Playing sports into mid-life allows adults to maintain physical capabilities that will help reduce their risk of developing age-related problems that are often tied to inactivity, including heart disease, colon cancer, stroke and diabetes. In addition, sports burn calories and help prevent weight gain as metabolism slows as part of the aging process. Sustaining their physical health through middle age and into their senior years will allow them to continue participating in more of the activities they enjoy and to maintain their independence longer. Not only will staying active help them enjoy better health, it will also improve their longevity.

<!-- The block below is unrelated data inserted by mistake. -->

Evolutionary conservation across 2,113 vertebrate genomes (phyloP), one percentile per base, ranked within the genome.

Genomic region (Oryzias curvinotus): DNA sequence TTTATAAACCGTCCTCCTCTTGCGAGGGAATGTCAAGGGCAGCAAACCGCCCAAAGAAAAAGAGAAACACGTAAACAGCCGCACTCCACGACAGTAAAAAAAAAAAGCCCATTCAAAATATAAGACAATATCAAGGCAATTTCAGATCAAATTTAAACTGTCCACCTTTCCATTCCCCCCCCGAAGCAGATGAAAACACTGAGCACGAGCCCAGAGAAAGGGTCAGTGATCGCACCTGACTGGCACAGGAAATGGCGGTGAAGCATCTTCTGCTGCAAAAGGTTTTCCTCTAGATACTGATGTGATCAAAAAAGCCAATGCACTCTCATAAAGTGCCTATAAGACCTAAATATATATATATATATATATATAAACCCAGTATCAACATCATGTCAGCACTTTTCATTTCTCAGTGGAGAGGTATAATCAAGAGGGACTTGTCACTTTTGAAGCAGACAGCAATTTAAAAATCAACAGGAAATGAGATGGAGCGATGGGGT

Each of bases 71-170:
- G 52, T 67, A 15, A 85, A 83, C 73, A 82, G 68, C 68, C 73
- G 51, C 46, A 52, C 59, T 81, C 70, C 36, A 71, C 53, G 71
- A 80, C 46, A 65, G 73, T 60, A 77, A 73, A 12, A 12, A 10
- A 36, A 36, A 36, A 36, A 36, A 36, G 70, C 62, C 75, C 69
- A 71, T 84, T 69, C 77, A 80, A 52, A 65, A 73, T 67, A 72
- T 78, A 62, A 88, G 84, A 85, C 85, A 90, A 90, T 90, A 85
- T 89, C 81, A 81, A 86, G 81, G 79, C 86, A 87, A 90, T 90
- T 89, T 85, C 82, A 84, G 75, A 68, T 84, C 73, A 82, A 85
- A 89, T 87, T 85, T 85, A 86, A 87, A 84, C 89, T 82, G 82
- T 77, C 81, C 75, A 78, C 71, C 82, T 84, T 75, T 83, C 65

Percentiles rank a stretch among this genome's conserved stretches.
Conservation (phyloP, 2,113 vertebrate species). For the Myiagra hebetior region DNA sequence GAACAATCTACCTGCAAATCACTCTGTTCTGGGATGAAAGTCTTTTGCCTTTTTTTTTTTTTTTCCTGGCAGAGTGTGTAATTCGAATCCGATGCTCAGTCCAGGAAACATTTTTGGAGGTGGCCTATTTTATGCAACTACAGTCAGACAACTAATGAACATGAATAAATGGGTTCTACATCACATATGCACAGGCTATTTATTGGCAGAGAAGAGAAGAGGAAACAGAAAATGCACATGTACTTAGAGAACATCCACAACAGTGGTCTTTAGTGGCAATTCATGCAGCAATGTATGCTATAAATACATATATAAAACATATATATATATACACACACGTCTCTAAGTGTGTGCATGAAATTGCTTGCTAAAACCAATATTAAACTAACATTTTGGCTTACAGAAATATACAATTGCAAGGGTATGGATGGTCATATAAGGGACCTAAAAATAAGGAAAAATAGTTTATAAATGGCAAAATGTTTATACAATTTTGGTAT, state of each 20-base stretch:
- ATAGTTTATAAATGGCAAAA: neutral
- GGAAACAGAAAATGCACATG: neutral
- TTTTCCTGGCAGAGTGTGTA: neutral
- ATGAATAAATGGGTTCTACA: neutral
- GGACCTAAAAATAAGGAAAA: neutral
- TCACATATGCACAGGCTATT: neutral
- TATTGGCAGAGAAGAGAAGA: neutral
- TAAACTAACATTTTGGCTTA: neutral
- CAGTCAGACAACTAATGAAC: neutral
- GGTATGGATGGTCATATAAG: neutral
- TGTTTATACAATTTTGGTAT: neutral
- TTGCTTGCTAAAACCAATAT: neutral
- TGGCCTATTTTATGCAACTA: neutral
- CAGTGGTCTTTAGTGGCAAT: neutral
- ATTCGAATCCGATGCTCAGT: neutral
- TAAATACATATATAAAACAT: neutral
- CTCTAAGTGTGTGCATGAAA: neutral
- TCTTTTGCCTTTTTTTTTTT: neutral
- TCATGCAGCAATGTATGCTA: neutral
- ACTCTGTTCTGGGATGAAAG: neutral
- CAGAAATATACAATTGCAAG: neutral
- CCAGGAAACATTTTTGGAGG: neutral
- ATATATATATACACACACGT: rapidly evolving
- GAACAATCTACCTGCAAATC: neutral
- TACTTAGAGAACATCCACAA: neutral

Sports Participation Increases Energy, Improves the 3Ms

Most of us recognize that exercising actually increases our general energy levels. This is true at any age, including 50 and beyond. But did you know that it also improves the 3Ms—memory, mood and mind? Participating in sports helps adults stay motivated and provides a release from stress. Many also enjoy the chance to compete against other athletes in their age bracket. Benefits are important to both men and women in the over 50 category.

Popular Sports for Older Adults

Obviously, most older adults are not going to jump into sports like tackle football, rugby, lacrosse or ice hockey, but there are a large number of sports that will help them strengthen muscles, build stamina and maintain their balance, flexibility and coordination. Many of these also offer great opportunities for social interaction and will help seniors feel better all the way around.